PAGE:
Reinhold Boschki.- Competences in Inter-religious learning; Stefan Altmeyer.- Education for Peace as Dimension of Inter-religious learning; Karl Ernst Nipkow.- The role of Inter-religious Education in Fostering Peace and Development; Eunice Kamara.- Reflecting on the 1893 Parliament of the World's Religions: The Continuing Challenges for the Inter-religious Movement; Des Cahill.- Muslims, Catholics and the Common Purpose of Justice and Peace; Kath Engebretson.- Improving Relations with Islam through Religious and Values Education; Terence Lovat.- A Common Word: Building Global Goodwill; Barney Zwartz.- Fanaticism, Fundamentalism and the Promotion of Reflexivity in Religious Education; Wilna Meijer.- The Gülen Education Movement and its Contribution to Global peace and Tolerance; Ismail Albayrak.- Peace Education in Multi- ethnic/multi- religious Settings. NESNIM as a Possible Model; Emmanuel Kallarackal.- Inter-religious education and dialogue in Japan; Dorothea Filus.- Towards new taxonomies of responsibility and hope: An introduction to the South African Policy on Religion and Education; Paul Prinsloo.- Education for Peace: The Indian Context; Ram Puniyani.- A House Divided: The Eastern Churches-Catholics and Orthodox; Paul Bumbar.- SECTION 4. Introduction: Interreligious education for citizenship and human rights; Liam Gearon.-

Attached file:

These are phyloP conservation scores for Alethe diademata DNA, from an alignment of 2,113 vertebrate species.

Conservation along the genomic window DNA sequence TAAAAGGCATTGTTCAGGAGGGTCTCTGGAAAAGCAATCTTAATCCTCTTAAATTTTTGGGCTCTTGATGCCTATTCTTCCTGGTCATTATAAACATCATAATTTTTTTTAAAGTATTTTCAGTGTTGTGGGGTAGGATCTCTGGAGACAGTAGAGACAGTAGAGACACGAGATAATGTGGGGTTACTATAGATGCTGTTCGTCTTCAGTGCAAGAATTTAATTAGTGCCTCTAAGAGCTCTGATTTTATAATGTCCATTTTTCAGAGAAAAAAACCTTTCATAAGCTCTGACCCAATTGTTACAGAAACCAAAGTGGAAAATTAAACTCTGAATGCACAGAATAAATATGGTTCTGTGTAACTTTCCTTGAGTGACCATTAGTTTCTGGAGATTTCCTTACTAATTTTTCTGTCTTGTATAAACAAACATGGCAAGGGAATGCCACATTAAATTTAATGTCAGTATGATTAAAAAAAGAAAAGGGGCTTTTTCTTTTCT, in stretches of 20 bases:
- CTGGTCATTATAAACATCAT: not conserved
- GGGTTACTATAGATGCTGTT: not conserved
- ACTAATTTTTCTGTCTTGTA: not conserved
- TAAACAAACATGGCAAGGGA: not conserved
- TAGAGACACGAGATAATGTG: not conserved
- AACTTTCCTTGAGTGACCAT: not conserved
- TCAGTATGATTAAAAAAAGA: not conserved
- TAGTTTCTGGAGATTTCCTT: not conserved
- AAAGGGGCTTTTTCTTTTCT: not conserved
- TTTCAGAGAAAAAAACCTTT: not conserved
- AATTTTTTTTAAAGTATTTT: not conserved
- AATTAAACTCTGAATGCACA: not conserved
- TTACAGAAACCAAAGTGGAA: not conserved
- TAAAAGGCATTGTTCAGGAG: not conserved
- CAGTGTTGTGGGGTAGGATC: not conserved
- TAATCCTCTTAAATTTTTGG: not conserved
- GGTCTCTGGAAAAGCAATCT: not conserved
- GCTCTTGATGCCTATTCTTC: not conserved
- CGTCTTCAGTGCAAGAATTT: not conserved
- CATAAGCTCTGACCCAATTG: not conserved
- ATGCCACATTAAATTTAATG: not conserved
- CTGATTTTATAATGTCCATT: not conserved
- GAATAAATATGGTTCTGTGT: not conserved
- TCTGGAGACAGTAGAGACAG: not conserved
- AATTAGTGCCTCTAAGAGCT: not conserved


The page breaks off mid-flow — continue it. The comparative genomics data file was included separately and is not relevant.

The European Secularisation of Citizenship; James Arthur.- Education, Citizenship and Teaching Religion in an Age of Empire: A Historical perspective; Terence Copley.- Religious Education and Religious Freedom in Russia; Fyodor Kozyrev.- Education for Human Rights, Intercultural and Interreligious Dialogue: the Role of UNESCO; Linda King.- The Totalitarian Imagination: Religion, Politics and Education; Liam Gearon.- Avoiding an Obvious Conflict? “Religion –Neutrality” in Human Rights Education in Europe; Claudia Mahler and Reetta Toivanen.- Faithful Brokers? Potentials and Pitfalls of Religion in Peacemaking ; Kristian Berg Harpviken and Hanne Roislien.- Religious and Human Rights Literacy as Pre-requisite for Interreligious Education; Cornelia Roux.- Diversity, Epistemology and Dialogue in Citizenship and Human Rights Education; Karin Sporre.- Models of Religious Education in the Muslim World: Current Developments and Debates on how to teach Religion and Ethics in Public Schools; Oddbjørn Leirvik.- The impact of Religious Diversity and Revitalization in Inter-religious Education for Citizenship and Human Rights; Gary D Bouma, Rod Ling, Anna Halahoff.- Children’s Right to Religion and Religious Education; Friedrich Schweitzer.- Education for Peace: Exploring the margins of Human Rights and Religion; Mary Elizabeth Mullino Moore.- Religion as Cuckoo or Crucible: Beliefs and Believing as Vital for Citizenship and Citizenship Education; Brian E. Gates.- The Right to Inquire into the Religious; R. Scott Webster.- Religious Diversity and Education for Democratic Citizenship: The Contribution of the Council of Europe; Robert Jackson. Name Index.- Subject Index.